STAITHES artist and printmaker Ian Mitchell will exhibit his landscapes of the Yorkshire coast and countryside at Scarborough’s Stephen Joseph Theatre this summer.

Landlines can be seen in the theatre’s gallery from June 17 to August 31.

Mitchell's digital "delineation of the landscape" is based on a stripped-down reality, paying homage to early 20th-century travel posters,while also drawing on the reductive style of German and Swiss design of the same period.

"Using my original sketches and photographs, I work digitally to refine and reduce the source material down to minimalist forms and shapes, discarding clutter and using artistic licence," he says.

Mitchell started this journey 20 years ago when he began experimenting with software from his background as a graphic designer.

"I’m always in search of the ‘view’, but looking towards a minimal reductive outcome," he says. "For me, it’s all about the design, composition and aesthetics of a view.

"My representation is often cheated and either exaggerated or underplayed, but the interpretation is always based on a reality. The viewer brings their own experiences to the reading of the work."

Mitchell's work to date has been rooted in the British Landscape tradition of natural scenery. "However, I'm increasingly drawn to contemporary man-made landscapes: the concrete modernism of urban architecture, bridges and the sea defences," he says.

"For example, I recently made a series of prints that addressed the subject of motorway architecture and modernity for a solo exhibition at Ryedale Folk Museum at Hutton-le-Hole."

Always in pursuit of a "minimal outcome", Mitchell uses the latest digital technology at his disposal as he experiments with print on to various commercial substrates, such as metal, glass and highly reflective surfaces.

"Working in my studio overlooking the Staithes harbour on the once busy coast, I'm conscious of how man has altered the built environment throughout history depending on his needs and I'm drawn to creating a modern landscape symbol of our time," he says.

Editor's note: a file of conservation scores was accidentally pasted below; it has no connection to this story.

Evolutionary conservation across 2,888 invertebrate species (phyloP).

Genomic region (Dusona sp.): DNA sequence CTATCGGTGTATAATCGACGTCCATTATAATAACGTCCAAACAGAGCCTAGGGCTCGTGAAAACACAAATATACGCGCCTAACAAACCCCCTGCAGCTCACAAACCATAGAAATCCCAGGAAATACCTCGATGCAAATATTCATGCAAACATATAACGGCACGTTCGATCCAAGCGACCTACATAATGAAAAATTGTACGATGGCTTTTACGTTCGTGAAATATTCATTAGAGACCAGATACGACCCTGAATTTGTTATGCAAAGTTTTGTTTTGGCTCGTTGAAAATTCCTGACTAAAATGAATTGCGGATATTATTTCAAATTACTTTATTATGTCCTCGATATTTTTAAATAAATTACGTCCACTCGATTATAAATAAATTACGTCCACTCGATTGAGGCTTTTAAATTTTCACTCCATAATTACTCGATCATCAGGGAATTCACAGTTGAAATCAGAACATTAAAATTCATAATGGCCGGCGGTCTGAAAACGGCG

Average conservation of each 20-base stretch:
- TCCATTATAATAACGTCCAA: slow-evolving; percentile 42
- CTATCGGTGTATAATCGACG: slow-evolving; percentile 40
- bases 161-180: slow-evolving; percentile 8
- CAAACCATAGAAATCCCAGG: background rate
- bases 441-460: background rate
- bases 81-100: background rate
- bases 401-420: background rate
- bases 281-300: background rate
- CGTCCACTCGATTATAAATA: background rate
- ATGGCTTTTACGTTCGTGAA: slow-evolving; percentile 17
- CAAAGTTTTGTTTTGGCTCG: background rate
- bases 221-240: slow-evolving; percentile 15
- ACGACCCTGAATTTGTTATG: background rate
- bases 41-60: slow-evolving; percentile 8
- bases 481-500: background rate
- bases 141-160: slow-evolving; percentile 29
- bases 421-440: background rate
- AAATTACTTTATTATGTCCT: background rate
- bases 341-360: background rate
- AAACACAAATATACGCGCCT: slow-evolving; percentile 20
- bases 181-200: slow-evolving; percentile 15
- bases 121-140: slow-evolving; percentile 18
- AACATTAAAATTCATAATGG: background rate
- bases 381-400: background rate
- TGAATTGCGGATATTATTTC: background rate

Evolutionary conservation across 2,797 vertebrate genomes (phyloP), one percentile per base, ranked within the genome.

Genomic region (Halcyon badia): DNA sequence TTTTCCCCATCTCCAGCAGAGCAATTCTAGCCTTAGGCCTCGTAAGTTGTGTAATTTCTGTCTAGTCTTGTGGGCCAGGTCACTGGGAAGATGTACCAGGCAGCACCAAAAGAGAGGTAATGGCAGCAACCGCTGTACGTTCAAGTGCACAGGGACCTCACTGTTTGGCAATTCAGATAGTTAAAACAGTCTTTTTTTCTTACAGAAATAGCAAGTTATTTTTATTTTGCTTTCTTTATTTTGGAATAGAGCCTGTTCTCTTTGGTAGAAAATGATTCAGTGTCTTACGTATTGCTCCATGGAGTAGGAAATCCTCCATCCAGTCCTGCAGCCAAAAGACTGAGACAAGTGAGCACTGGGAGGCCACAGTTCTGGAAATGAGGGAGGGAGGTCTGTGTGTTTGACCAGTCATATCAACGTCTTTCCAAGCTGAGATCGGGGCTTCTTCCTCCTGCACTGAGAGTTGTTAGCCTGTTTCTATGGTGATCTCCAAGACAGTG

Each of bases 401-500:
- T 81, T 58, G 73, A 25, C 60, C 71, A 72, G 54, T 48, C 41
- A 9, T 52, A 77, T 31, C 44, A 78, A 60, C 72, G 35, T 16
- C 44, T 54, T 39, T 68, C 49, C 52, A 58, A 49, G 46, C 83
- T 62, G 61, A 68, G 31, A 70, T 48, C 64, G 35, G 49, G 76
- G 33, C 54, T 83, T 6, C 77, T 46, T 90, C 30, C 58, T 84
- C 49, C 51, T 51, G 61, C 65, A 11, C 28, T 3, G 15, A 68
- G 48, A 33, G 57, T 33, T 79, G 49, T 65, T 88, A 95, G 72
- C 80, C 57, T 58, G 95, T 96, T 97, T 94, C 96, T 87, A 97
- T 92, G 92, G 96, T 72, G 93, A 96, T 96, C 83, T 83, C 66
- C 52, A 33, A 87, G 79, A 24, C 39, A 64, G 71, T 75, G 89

Mitchell's distinctive printmaking combines his fascination with landscape, aesthetics, design, logo and symbols, represented in his application of digital, lithograph, collage and commercial materials

"By working digitally and reductively, I strip away the topographical and stylise the landscape to create a logo-type symbol of an actual place," he says. "In doing so, I've developed a visual approach that mediates the traditional conventions of landscape and the Modernist aesthetic."

A commission for Arup [the engineering and design company], gave Mitchell the opportunity to explore water. "Since then I've been developing this theme, and in my Harbours series I'm conscious of how man intervenes with natural forces, and my own intervention builds on that to produce an image that the viewer might read as a signifier of place."

Now comes Landlines, an exhibition that will reward you for arriving early for the S JT's summer-season shows, Richard Harris's Stepping Out and Alan Ayckbourn's revival of Season's Greetings.

Ian Mitchell: Landlines, Stephen Joseph Theatre, Scarborough, from June 17 to August 31. The gallery is open from 10am to 6pm, Mondays to Saturdays, except during show times. Entry is free.

Ian Mitchell and his wife, fellow artist Stef Mitchell, run Staithes Studios Gallery, High Street, Staithes, open April 3 to October each year, Wednesday to Saturday, 11am to pm.

Charles Hutchinson